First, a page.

Since 1990, only eight NBA teams have hoisted the Larry O’Brien Trophy. Twenty-five NBA Finals and only eight teams have claimed a championship. Let that percolate your mind, allow it to marinate with you for a minute.
When you step back and think about it, the lack of parity in the NBA is astounding. The difficulty of winning the NBA championship is astronomical compared to other professional sports leagues. Even more intriguing is analyzing how the league’s lack of parity effects franchises attempts to build a contender.
Franchises understand how challenging it is to field a winning team, let alone construct a roster primed to compete for a title. The NBA is a star driven league, but has always lacked enough elite talent to supply all thirty franchises with a top-tier star.
Any combination of poor player management, poor coaching, poor drafting, or poor luck invariably eliminates a franchises ability to compete for a championship. While the title window concept has been around for ages, it seems most applicable to the NBA due to the inherent inequity built into the league.
Due to the tenuous status of title contention, the Houston Rockets present an interesting case study.
The Rockets already have two cornerstone players on the roster in guard James Harden and center Dwight Howard, placing them on the short list of teams with the necessary star power required to win a championship. Harden and Howard are a formidable duo, but Howard will turn 29 years old during the upcoming season and is in the midst of his prime. Essentially, this duo has a limited title window.
GM Daryl Morey failed to bring a third star into the mix this offseason, striking out on both Carmelo Anthony and Chris Bosh. Losing promising forward Chandler Parsons to a division rival in the Dallas Mavericks provided further insult to injury (although his departure was negated after the team signed Trevor Ariza). At worst, the Rockets will remain stagnant this season. At best, improvement from young players like Harden, Patrick Beverley, and Terrance Jones will propel the franchise forward.
Questions abound after the team flamed out in free agency. Do the Rockets need a third star to win a title, or would the team be better served allowing its young talent to develop and adding the right role players through free agency?
Morey would be wise to study up on his history before making that choice.
Adding a third star sounds wonderful in theory. After all, many members of the sports media world gushed at the thought of a Harden, Howard, Bosh triage. The truth, however, shows that this approach is much more costly.
If Morey were to trade for a third star, he would undoubtedly have to give up some important assets. Trading away talented young players like Beverley, Jones, and Donatas Motiejunas would significantly weaken the rotation, and doling out first-round draft picks in addition to these players would hinder attempts to add cheap young talent in the future.
In 1996, Houston was in a similar position, one season removed from winning an NBA championship in 1995. Rather than keeping young talented players like Sam Cassell and Robert Horry, the franchise decided package them with Mark Bryant and Chucky Brown in a trade with the Phoenix Suns for ‘Sir’ Charles Barkley. Despite making it to the Western Conference Finals in 1997, Barkley was rather disappointing as a Rocket. Really, the team would have been better served keeping younger players like Cassell and Horry around.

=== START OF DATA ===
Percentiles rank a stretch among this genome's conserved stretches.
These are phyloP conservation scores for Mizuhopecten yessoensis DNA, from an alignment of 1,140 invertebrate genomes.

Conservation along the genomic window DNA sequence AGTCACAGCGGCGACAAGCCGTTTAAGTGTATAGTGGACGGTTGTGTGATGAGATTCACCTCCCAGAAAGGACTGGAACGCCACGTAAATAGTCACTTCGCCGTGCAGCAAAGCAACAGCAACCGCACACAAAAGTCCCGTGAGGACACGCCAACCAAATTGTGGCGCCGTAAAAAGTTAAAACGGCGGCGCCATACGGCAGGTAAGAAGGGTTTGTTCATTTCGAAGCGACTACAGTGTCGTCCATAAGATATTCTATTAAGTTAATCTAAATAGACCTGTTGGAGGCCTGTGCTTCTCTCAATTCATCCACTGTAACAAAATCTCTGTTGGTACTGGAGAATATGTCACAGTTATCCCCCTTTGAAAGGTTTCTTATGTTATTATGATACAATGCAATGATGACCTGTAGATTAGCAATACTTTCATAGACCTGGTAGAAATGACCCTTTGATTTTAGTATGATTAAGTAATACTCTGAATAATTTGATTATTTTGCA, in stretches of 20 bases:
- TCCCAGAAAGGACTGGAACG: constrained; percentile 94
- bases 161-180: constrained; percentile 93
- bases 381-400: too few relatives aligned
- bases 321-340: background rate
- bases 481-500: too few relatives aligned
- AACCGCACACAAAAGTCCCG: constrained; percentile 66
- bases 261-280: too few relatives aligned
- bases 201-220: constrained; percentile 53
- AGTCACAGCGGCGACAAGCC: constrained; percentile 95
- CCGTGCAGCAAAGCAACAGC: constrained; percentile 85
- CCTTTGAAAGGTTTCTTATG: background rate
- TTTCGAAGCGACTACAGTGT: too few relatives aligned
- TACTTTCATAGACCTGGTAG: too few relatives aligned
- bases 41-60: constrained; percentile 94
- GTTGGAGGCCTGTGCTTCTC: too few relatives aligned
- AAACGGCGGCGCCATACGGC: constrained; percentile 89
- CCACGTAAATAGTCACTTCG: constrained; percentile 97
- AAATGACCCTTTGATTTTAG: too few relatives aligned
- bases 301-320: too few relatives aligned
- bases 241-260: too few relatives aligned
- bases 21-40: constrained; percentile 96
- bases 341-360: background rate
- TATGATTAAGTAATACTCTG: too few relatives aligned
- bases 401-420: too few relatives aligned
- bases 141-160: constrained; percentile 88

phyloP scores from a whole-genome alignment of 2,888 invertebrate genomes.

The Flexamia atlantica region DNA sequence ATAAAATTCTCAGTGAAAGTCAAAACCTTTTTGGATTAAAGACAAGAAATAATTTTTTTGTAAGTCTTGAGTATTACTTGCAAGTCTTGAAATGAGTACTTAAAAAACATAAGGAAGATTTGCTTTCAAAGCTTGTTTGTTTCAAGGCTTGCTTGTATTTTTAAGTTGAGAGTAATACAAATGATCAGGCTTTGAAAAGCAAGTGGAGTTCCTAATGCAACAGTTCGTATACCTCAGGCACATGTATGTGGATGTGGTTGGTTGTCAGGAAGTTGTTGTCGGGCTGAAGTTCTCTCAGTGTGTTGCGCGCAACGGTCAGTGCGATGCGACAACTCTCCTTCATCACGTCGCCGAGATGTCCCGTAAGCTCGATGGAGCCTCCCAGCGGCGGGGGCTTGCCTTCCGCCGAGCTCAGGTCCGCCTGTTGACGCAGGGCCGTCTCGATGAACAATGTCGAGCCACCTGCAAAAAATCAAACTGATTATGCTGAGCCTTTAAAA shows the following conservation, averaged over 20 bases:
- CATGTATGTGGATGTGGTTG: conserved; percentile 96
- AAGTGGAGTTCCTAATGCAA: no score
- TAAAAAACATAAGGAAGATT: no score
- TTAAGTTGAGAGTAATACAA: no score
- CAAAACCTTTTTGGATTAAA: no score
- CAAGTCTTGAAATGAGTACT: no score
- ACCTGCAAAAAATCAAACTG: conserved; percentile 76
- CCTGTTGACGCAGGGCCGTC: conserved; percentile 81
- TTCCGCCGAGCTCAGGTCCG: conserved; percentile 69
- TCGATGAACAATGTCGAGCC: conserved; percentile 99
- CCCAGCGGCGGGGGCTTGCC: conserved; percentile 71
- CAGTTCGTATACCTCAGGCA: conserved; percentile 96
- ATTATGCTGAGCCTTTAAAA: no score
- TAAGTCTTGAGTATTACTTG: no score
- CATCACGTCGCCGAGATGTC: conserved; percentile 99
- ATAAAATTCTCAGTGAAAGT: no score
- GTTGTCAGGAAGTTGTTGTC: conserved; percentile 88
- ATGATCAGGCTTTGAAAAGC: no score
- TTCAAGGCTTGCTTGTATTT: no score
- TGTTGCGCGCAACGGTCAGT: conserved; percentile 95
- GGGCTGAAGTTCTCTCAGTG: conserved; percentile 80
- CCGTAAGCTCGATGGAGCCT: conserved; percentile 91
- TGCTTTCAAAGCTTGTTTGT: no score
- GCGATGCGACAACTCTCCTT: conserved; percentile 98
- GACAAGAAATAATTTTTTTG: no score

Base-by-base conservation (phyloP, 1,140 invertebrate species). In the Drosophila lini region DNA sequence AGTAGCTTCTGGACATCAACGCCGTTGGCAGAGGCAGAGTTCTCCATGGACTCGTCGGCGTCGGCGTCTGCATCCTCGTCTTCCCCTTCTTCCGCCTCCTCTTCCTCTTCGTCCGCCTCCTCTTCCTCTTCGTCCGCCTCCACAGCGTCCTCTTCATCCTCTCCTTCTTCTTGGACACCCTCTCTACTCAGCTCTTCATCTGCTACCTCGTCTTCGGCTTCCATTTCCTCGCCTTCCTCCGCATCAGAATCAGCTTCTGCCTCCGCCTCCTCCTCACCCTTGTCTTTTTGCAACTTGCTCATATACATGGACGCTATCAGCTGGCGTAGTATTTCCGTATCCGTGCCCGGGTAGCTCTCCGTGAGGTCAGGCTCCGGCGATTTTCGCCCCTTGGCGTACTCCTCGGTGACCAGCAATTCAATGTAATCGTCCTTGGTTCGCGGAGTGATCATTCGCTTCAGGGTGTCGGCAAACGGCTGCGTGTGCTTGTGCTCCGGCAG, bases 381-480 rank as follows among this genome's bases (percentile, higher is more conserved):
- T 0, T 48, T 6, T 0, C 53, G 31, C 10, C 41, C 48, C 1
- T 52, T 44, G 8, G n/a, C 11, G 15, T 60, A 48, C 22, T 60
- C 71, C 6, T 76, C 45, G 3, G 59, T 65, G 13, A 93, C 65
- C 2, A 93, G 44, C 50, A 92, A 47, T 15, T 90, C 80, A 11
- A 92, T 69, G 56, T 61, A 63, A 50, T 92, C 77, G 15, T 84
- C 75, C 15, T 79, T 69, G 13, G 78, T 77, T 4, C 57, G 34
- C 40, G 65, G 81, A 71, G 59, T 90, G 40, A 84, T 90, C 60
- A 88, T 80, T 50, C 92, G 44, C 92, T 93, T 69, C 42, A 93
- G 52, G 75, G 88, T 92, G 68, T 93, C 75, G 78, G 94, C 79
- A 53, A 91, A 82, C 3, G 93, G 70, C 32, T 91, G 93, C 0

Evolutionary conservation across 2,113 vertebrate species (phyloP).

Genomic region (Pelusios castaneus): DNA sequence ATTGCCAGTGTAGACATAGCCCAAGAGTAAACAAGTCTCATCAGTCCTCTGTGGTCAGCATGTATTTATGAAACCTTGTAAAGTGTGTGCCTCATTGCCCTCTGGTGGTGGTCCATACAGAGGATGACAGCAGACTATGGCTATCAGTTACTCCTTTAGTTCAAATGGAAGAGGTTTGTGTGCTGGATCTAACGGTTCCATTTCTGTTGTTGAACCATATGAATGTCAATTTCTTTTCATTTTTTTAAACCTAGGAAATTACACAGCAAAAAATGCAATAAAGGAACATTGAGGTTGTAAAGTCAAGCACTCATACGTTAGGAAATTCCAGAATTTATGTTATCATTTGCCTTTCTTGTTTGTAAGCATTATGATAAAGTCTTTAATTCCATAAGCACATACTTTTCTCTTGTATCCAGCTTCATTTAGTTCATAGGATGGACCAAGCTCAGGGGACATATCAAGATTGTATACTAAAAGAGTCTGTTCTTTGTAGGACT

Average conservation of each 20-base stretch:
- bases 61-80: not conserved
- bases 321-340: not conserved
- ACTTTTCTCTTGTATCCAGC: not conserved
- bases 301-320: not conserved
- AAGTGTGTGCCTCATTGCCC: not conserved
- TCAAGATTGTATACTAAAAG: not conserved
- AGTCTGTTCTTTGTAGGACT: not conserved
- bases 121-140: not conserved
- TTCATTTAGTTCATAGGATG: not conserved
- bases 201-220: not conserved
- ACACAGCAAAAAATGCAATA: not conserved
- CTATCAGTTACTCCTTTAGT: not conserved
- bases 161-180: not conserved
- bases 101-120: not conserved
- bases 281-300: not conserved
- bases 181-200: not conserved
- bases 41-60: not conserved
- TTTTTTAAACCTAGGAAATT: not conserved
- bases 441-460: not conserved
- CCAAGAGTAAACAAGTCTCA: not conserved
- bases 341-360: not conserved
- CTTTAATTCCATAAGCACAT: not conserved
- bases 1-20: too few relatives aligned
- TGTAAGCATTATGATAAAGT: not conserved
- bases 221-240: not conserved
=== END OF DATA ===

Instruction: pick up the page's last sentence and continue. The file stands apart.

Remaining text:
A more recent example is the New York Knicks trade for Carmelo Anthony in 2011. While the Knicks thought it was creating a dynamic frontcourt by pairing Anthony with Amare Stoudemire, in reality the team hemorrhagic all of its depth and youth by trading away Wilson Chandler, Raymond Felton, Danilo Gallinari, and Timofey Mozgov, in addition to a first-round pick.
Even if Morey were to sign a top flight star next offseason, creating the cap space to sign a max level player would require an all-out roster purge. While the Miami Heat big three was an interesting four-year experiment, it is not a sound model for other organizations to follow.
Yes, the Heat won two titles in four seasons however they had the benefit of sporting two top five players in Lebron James and Dwyane Wade, masking the deficiencies of the rest of the roster.
While Howard and Harden are really good, and are arguably the best players at their respective positions, neither is a top five player. The Rockets cannot afford to surround Harden, Howard, and another star with lackluster talent, which would end up being the case.
Unlike the Heat, who got a discount from James, Wade, and Bosh, the Rockets are paying the premium price for Harden and Howard, making it even harder for them to round out a solid roster after adding a third star player.
A third star would bring more hype and recognition to the franchise, but what the Rockets really need is patience. With so many young talented players, it would behoove Houston to wait at least another season to see what it truly has. If Jones, Beverley, and Motiejunas improve incrementally, the team will have a solid foundation in place behind Harden and Howard.
The title window for Harden and Howard as a duo will close with each passing season, and while patience can be scary, it is the right step for the team right now. Like the Barkley and Anthony trades, the Rockets cannot be short-sighted in the quest for a title. No, Morey must remain poised despite the recent misfires and build a contender the right way.